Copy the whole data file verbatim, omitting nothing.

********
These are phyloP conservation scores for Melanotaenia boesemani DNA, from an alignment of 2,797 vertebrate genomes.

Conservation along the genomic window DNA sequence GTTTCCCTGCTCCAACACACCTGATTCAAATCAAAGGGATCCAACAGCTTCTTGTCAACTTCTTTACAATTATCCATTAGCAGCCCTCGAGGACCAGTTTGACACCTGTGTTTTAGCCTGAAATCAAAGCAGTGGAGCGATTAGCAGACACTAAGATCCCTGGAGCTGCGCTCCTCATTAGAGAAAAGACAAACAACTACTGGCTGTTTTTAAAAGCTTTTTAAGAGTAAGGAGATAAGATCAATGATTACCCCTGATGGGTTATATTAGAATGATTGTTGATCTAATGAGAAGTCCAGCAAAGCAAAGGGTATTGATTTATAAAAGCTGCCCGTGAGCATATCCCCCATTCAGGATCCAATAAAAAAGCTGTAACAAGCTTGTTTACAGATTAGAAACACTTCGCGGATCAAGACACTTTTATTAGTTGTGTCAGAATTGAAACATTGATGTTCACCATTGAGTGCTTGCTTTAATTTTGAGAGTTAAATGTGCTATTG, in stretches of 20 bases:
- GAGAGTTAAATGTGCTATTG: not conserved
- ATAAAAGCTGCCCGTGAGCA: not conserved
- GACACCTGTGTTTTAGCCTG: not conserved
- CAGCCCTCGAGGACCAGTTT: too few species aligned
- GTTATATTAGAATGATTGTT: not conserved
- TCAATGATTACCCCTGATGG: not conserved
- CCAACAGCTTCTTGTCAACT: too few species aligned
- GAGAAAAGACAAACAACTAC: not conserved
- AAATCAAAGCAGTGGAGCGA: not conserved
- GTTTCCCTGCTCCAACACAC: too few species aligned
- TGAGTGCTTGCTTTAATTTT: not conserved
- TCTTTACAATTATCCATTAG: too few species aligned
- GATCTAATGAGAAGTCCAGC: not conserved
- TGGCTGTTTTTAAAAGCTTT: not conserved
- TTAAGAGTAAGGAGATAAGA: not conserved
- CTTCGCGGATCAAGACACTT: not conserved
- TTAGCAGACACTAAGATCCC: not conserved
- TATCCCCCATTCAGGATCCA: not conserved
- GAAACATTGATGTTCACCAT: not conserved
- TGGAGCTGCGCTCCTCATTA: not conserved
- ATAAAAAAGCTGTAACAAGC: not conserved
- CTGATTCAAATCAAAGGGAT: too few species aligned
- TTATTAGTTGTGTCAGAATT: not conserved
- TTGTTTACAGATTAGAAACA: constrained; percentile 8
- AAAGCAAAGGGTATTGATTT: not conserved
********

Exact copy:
These are phyloP conservation scores for Melanotaenia boesemani DNA, from an alignment of 2,797 vertebrate genomes.

Conservation along the genomic window DNA sequence GTTTCCCTGCTCCAACACACCTGATTCAAATCAAAGGGATCCAACAGCTTCTTGTCAACTTCTTTACAATTATCCATTAGCAGCCCTCGAGGACCAGTTTGACACCTGTGTTTTAGCCTGAAATCAAAGCAGTGGAGCGATTAGCAGACACTAAGATCCCTGGAGCTGCGCTCCTCATTAGAGAAAAGACAAACAACTACTGGCTGTTTTTAAAAGCTTTTTAAGAGTAAGGAGATAAGATCAATGATTACCCCTGATGGGTTATATTAGAATGATTGTTGATCTAATGAGAAGTCCAGCAAAGCAAAGGGTATTGATTTATAAAAGCTGCCCGTGAGCATATCCCCCATTCAGGATCCAATAAAAAAGCTGTAACAAGCTTGTTTACAGATTAGAAACACTTCGCGGATCAAGACACTTTTATTAGTTGTGTCAGAATTGAAACATTGATGTTCACCATTGAGTGCTTGCTTTAATTTTGAGAGTTAAATGTGCTATTG, in stretches of 20 bases:
- GAGAGTTAAATGTGCTATTG: not conserved
- ATAAAAGCTGCCCGTGAGCA: not conserved
- GACACCTGTGTTTTAGCCTG: not conserved
- CAGCCCTCGAGGACCAGTTT: too few species aligned
- GTTATATTAGAATGATTGTT: not conserved
- TCAATGATTACCCCTGATGG: not conserved
- CCAACAGCTTCTTGTCAACT: too few species aligned
- GAGAAAAGACAAACAACTAC: not conserved
- AAATCAAAGCAGTGGAGCGA: not conserved
- GTTTCCCTGCTCCAACACAC: too few species aligned
- TGAGTGCTTGCTTTAATTTT: not conserved
- TCTTTACAATTATCCATTAG: too few species aligned
- GATCTAATGAGAAGTCCAGC: not conserved
- TGGCTGTTTTTAAAAGCTTT: not conserved
- TTAAGAGTAAGGAGATAAGA: not conserved
- CTTCGCGGATCAAGACACTT: not conserved
- TTAGCAGACACTAAGATCCC: not conserved
- TATCCCCCATTCAGGATCCA: not conserved
- GAAACATTGATGTTCACCAT: not conserved
- TGGAGCTGCGCTCCTCATTA: not conserved
- ATAAAAAAGCTGTAACAAGC: not conserved
- CTGATTCAAATCAAAGGGAT: too few species aligned
- TTATTAGTTGTGTCAGAATT: not conserved
- TTGTTTACAGATTAGAAACA: constrained; percentile 8
- AAAGCAAAGGGTATTGATTT: not conserved